Emily Listens to… Dancing with the Devil… the Art of Starting Over

Former Disney star Demi Lovato has been off the radar for several years now. Her last album release Tell Me You Love Me in 2017 signaled a four-year break for the singer. After her album in 2017, Lovato opened up about her struggles with mental health and substance abuse, thus causing a break in her music career. Following a heroin overdose in 2018, Lovato admitted that she “essentially had to die to wake up” and began her road towards healing.


Lovato’s most recent album Dancing with the Devil… the Art of Starting Over, released on April 2, 2021, offers a complex view of the singer’s life and her most recent struggles with addiction. A few of the topics she touches on within the album are self-love, mental illness and her sexuality. All of these topics are ones she has mentioned in the past, but this album offers a fresh perspective on her maturity and growth as an artist and a person.


Keep scrolling to see my ranking of the songs on her most recent album:


1. “Dancing With The Devil” 

Lovato belts at the top of her lungs and describes the conflict within herself surrounding her addictions. She depicts feelings of “twisted reality” and “hopeless insanity” and pairs them with images of drinking and doing drugs. This song also shares half of the title of the album and that alone shows its importance in the tracklist.


2. “Easy” (feat. Noah Cyrus)

This is one of the softest songs on the album. It features a soft piano and guitar and features Noah Cyrus. Both of their voices are so strong and create a beautiful feeling of back and forth. The lyrics paired with beautiful rhymes makes this song incredibly heartbreaking and beautiful.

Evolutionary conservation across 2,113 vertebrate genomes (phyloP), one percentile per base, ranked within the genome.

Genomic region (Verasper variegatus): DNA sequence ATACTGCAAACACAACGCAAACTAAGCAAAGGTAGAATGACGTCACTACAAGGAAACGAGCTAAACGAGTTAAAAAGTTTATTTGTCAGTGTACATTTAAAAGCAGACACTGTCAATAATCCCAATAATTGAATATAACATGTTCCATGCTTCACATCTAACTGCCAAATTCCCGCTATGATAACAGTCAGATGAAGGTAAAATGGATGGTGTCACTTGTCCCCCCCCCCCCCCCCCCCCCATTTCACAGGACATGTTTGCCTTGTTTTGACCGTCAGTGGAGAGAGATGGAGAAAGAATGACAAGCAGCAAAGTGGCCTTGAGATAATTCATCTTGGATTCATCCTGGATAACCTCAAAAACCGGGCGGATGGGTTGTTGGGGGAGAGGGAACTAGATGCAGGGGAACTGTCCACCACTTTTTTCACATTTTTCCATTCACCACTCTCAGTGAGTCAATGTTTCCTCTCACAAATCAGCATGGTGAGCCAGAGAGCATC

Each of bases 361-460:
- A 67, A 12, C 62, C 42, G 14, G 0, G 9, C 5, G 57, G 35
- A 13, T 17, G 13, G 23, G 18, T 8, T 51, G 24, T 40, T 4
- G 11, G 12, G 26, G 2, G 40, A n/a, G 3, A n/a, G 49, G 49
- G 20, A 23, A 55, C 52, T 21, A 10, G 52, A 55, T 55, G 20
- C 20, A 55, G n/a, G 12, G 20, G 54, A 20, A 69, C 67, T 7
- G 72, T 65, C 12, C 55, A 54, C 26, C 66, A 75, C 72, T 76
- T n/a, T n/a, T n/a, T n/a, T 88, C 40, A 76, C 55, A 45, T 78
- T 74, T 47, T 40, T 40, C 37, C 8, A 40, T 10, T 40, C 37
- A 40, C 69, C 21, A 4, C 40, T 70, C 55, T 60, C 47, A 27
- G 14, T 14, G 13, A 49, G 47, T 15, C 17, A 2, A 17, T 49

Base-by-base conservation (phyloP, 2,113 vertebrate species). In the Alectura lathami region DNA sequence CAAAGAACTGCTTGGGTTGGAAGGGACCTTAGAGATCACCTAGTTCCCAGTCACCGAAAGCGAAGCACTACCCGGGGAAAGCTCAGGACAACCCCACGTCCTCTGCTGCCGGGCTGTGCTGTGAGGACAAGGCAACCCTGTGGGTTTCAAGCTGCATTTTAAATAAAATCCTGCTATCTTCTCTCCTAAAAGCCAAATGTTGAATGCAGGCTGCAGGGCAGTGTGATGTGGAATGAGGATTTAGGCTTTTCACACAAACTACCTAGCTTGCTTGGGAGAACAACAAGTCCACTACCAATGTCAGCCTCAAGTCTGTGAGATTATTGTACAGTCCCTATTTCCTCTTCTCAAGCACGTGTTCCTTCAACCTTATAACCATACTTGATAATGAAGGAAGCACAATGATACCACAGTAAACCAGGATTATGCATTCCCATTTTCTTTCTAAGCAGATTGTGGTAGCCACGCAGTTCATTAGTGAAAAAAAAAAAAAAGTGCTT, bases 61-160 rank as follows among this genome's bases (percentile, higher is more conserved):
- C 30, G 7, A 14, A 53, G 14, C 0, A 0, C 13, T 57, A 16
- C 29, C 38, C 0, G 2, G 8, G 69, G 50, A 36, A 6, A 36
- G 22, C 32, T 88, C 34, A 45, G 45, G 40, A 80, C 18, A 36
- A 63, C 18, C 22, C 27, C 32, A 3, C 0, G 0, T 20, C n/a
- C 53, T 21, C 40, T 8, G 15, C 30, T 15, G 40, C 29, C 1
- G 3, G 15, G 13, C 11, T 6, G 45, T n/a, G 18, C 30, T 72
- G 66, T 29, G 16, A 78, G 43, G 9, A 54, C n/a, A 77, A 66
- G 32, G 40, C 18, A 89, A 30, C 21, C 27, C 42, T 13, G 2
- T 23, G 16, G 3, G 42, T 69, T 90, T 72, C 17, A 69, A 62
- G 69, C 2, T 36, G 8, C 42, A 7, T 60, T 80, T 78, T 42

3. “Met Him Last Night” (feat. Ariana Grande)

Lovato sings this song with Nickelodeon star Ariana Grande and the result is incredible. Their combined ranges create a powerful song, and the harmonies are almost too good. This song also includes mentioning of the devil, which is a common theme and image within several of her songs.


4. “Anyone”

Number 4 is the first track on the album and her vulnerability and honesty come through clearly. “Anyone” sounds more like a confession and a cry for help as the lyrics are deeply personal and haunting. Lovato belts out the chorus and emotion floods her voice as she sings “Lord, is there anyone?”


5. “15 Minutes”

This is a slightly lighter song in terms of the content included. Lovato talks herself through a breakup and starts counting down the time that’s left for her and her partner. She bitterly sings, “Ain’t goodbye but it’s good riddance.”


6. “The Way You Don’t Look At Me”

This one has similar tones to song number 2, “Easy,” and is just as heartbreaking. Her deliberate vulnerability is incredibly beautiful and creates an almost conversational song. She softly sings, “I’ve been to hell and back, but this isn’t that.” Lovato plays on her word choices and mentions heaven and hell in contrasting ways, and it creates beautiful imagery. The chorus is quieter than other songs on the album and, as a result, it hits harder due to the softness.


7. “Butterfly”

Number 7 mixes several topics and she weaves the feelings together seamlessly. She is just as unguarded and speaks of her past and her struggles to push past it. She sings, “Forgiveness is the hardest truth // It’s something that you have to choose.” This is a common theme in many of her songs.


8. “Lonely People”